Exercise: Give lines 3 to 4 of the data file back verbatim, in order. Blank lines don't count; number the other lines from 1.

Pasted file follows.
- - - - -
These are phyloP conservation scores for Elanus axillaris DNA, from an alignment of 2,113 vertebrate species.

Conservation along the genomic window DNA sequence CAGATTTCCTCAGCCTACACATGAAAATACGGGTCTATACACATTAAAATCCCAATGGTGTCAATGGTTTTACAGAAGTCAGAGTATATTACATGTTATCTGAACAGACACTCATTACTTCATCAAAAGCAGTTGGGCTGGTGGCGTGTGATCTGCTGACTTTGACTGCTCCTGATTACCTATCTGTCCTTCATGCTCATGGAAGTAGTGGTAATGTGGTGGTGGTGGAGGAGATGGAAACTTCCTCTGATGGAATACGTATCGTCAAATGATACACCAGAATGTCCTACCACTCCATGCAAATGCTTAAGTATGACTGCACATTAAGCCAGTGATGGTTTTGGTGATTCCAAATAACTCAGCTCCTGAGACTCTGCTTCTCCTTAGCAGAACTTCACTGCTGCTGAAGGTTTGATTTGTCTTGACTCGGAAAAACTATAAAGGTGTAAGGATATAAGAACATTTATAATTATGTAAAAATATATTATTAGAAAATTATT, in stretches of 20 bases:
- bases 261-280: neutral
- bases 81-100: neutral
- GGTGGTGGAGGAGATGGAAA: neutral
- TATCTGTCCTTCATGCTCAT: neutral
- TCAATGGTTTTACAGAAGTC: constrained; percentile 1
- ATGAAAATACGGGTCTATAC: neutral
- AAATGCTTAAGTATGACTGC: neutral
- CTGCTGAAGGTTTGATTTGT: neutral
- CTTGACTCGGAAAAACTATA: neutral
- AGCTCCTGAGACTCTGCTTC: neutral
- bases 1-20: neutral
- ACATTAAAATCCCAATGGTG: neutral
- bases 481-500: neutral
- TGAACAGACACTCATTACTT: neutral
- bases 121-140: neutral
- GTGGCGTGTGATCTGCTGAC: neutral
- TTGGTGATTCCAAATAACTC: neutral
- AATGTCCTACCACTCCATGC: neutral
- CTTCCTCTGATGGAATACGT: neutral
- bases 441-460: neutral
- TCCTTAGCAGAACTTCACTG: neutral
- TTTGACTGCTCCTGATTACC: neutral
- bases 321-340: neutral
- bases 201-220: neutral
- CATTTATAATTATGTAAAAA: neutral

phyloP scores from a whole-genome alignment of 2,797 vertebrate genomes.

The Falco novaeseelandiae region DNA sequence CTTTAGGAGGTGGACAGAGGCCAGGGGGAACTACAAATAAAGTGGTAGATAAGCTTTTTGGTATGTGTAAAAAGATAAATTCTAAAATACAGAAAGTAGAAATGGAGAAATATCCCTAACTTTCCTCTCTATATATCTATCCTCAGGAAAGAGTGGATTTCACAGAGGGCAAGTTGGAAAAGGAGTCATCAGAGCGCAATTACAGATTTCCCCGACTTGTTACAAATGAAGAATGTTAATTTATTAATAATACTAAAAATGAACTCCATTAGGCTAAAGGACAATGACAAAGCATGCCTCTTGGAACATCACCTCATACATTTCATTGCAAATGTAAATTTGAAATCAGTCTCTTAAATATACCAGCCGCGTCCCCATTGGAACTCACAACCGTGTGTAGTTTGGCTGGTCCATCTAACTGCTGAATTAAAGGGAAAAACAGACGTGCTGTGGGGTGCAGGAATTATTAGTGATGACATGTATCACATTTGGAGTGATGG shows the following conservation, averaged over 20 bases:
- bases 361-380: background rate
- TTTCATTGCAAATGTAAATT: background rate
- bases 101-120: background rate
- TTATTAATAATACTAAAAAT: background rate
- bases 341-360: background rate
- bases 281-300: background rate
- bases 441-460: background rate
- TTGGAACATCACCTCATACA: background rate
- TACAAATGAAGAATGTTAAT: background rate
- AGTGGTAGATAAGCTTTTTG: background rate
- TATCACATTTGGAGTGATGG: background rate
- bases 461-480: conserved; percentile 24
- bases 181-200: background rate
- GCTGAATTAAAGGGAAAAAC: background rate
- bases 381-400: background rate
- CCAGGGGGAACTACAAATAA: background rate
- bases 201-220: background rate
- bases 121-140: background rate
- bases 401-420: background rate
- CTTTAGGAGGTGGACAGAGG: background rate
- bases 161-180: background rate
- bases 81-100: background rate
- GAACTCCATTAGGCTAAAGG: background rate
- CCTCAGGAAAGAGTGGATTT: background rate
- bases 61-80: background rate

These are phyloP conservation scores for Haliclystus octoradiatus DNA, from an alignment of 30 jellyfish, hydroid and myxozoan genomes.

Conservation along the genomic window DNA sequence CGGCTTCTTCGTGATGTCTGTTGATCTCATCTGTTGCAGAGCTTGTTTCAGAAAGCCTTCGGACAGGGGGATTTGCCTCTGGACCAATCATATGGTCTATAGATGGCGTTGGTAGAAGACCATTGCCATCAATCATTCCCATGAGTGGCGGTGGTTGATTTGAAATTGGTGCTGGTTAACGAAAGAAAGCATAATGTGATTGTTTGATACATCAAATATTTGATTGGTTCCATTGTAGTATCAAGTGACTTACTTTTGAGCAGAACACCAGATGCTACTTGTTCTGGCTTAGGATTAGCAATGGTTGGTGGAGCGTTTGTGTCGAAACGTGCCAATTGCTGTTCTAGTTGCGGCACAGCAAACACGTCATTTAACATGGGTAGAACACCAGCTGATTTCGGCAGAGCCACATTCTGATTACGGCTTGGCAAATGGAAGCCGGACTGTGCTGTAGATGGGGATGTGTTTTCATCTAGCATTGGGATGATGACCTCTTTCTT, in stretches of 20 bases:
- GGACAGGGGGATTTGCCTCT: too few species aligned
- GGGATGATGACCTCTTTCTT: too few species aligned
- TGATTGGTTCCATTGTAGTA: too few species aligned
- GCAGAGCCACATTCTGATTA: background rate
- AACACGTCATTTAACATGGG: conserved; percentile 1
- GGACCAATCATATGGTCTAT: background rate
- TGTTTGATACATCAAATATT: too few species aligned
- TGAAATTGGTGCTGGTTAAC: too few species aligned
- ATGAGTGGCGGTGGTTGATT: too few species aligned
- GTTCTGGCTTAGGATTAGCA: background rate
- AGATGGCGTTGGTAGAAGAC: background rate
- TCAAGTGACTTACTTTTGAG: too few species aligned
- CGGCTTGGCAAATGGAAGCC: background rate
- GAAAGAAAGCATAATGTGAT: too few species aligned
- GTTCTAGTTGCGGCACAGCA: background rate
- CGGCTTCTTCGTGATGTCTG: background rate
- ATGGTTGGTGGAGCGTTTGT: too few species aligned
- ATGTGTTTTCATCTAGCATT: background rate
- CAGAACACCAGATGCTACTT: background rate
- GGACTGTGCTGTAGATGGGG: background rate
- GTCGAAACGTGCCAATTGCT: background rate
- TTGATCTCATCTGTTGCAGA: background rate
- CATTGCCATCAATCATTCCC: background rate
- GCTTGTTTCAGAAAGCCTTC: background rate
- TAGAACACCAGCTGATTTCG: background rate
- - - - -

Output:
- bases 261-280: neutral
- bases 81-100: neutral